Three types of solar collectors are utilized for large-scale CSP power generation – Parabolic Trough, Fresnel and Central Receiver Systems. Parabolic trough systems use parabolic mirrors to concentrate solar radiation on linear receivers which moves with the parabolic mirror to track the sun from east to west. In a Fresnel system, the parabolic shape of the trough is split into several smaller, relatively flat mirror segments which are connected at different angles to a rod-bar that moves them simultaneously to track the sun. Central Receiver Systems consists of two-axis tracking mirrors, or heliostats, which reflect direct solar radiation onto a receiver located at the top of a tower.

Theoretically, all CSP systems can be used to generate electricity and heat.  All are suited to be combined with membrane and thermal desalination systems. However, the only commercially available CSP plants today are linear concentrating parabolic trough systems because of lower cost, simple construction, and high efficiency

CSP-Powered Desalination Prospects in MENA

A recent study by International Energy Agency found that the six biggest users of desalination in MENA––Algeria, Kuwait, Libya, Qatar, Saudi Arabia, and United Arab Emirates––use approximately 10 percent of the primary energy for desalination. Infact, desalination accounted for more than 4 percent of the total electricity generated in the MENA region in 2010. With growing desalination demand, the major impact will be on those countries that currently use only a small proportion of their energy for desalination, such as Jordan and Algeria.

The MENA region has tremendous wind and solar energy potential which can be effectively utilized in desalination processes. Concentrating solar power (CSP) offers an attractive option to power industrial-scale desalination plants that require both high temperature fluids and electricity.  CSP can provide stable energy supply for continuous operation of desalination plants based on thermal or membrane processes. Infact, several countries in the region, such as Jordan, Egypt, Tunisia and Morocco are already developing large CSP solar power projects.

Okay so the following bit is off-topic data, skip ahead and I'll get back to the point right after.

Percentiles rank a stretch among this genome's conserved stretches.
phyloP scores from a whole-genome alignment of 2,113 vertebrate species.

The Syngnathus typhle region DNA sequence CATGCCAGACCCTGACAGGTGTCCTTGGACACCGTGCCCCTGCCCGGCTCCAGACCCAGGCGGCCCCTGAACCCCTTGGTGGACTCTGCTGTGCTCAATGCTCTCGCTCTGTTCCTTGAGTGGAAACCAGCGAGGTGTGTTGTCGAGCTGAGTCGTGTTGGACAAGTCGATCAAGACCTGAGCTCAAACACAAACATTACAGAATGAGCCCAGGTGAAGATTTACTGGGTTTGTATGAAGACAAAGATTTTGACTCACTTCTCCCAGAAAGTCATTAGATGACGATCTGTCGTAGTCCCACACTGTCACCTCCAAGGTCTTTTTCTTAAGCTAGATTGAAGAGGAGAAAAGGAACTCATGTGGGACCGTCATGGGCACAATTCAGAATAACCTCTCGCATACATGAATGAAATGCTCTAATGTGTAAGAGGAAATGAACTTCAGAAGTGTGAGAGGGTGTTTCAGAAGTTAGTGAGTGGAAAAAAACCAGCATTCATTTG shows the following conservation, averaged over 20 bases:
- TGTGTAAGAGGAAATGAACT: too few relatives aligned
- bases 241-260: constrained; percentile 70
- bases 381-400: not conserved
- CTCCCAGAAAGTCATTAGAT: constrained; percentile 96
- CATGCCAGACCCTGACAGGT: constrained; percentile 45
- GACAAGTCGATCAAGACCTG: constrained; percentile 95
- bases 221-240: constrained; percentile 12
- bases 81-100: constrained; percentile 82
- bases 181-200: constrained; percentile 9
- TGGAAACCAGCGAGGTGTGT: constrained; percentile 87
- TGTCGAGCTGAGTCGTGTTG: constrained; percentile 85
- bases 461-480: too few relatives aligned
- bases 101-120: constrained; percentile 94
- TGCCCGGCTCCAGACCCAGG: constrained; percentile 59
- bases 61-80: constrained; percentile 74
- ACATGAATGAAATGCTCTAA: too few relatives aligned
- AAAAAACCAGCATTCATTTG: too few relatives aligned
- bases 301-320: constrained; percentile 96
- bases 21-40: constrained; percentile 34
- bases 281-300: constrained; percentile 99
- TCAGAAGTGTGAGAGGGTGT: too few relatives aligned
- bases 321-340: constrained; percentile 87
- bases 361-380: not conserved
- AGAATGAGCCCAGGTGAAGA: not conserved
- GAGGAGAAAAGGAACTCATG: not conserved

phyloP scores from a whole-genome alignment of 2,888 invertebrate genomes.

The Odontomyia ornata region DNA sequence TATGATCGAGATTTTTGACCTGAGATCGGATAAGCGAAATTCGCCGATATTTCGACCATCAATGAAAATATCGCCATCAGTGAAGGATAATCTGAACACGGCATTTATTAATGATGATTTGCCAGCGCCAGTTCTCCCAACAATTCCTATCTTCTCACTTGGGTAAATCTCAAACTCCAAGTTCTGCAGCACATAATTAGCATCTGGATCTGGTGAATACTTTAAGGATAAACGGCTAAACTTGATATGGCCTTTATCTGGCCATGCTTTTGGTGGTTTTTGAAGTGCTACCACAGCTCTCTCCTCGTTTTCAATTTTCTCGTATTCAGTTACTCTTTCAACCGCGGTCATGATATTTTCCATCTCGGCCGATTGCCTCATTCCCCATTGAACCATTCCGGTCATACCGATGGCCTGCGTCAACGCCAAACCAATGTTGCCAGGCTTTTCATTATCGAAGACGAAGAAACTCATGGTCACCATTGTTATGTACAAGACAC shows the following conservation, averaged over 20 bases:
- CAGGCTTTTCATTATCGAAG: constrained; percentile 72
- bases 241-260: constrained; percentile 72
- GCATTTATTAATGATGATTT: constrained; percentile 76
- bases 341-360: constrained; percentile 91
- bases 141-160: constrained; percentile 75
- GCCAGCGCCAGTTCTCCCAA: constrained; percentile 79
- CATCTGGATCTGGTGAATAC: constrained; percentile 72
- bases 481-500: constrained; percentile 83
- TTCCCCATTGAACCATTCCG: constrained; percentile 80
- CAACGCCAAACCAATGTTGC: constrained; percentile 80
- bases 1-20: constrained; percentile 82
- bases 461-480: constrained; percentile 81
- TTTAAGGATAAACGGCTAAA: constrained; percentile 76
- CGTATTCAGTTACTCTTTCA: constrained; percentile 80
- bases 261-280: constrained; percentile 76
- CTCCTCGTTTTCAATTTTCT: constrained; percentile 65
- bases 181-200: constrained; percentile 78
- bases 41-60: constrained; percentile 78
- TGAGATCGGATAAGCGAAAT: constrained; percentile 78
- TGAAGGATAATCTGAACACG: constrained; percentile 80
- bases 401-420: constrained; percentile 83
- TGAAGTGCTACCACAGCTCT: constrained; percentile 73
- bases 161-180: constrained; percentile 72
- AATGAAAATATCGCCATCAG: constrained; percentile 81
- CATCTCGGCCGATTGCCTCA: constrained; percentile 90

Concentrating solar power offers an attractive option to run industrial-scale desalination plants that require both high temperature fluids and electricity.  Such plants can provide stable energy supply for continuous operation of desalination plants based on thermal or membrane processes. The MENA region has tremendous solar energy potential that can facilitate generation of energy required to offset the alarming freshwater deficit. The virtually unlimited solar irradiance in the region will ensure large-scale deployment of eco-friendly desalination systems, thereby saving energy and reducing greenhouse gas emissions.  

Several countries in the MENA region – Algeria, Egypt, Jordan, Morocco and Tunisia – have joined together to expedite the deployment of concentrated solar power (CSP) and exploit the region's vast solar energy resources. One of those projects is a series of massive solar farms spanning the Middle East and North Africa. Two projects under this Desertec umbrella are Morocco’s Ouarzazate Concentrated Solar Power plant, which was approved in late 2011, and Tunisia’s TuNur Concentrated Solar Power Plant, which was approved in January 2012. The Moroccan plant will have a 500-MW capacity, while the Tunisia plant will have a 2 GW capacity. Jordan is also making rapid strides with several mega CSP projects under development in Maa’n Development Area. 

Conclusions

Seawater desalination powered by concentrated solar power offers an attractive opportunity for MENA countries to ensure affordable, sustainable and secure freshwater supply. The growing water deficit in the MENA region is fuelling regional conflicts, political instability and environmental degradation. It is expected that the energy demand for seawater desalination for urban centres and mega-cities will be met by ensuring mass deployment of CSP-powered systems across the region. Considering the severe consequence of looming water crisis in the MENA region it is responsibility of all regional governments to devise a forward-looking regional water policy to facilitate rapid deployment and expansion of CSP and other clean energy resources for seawater desalination.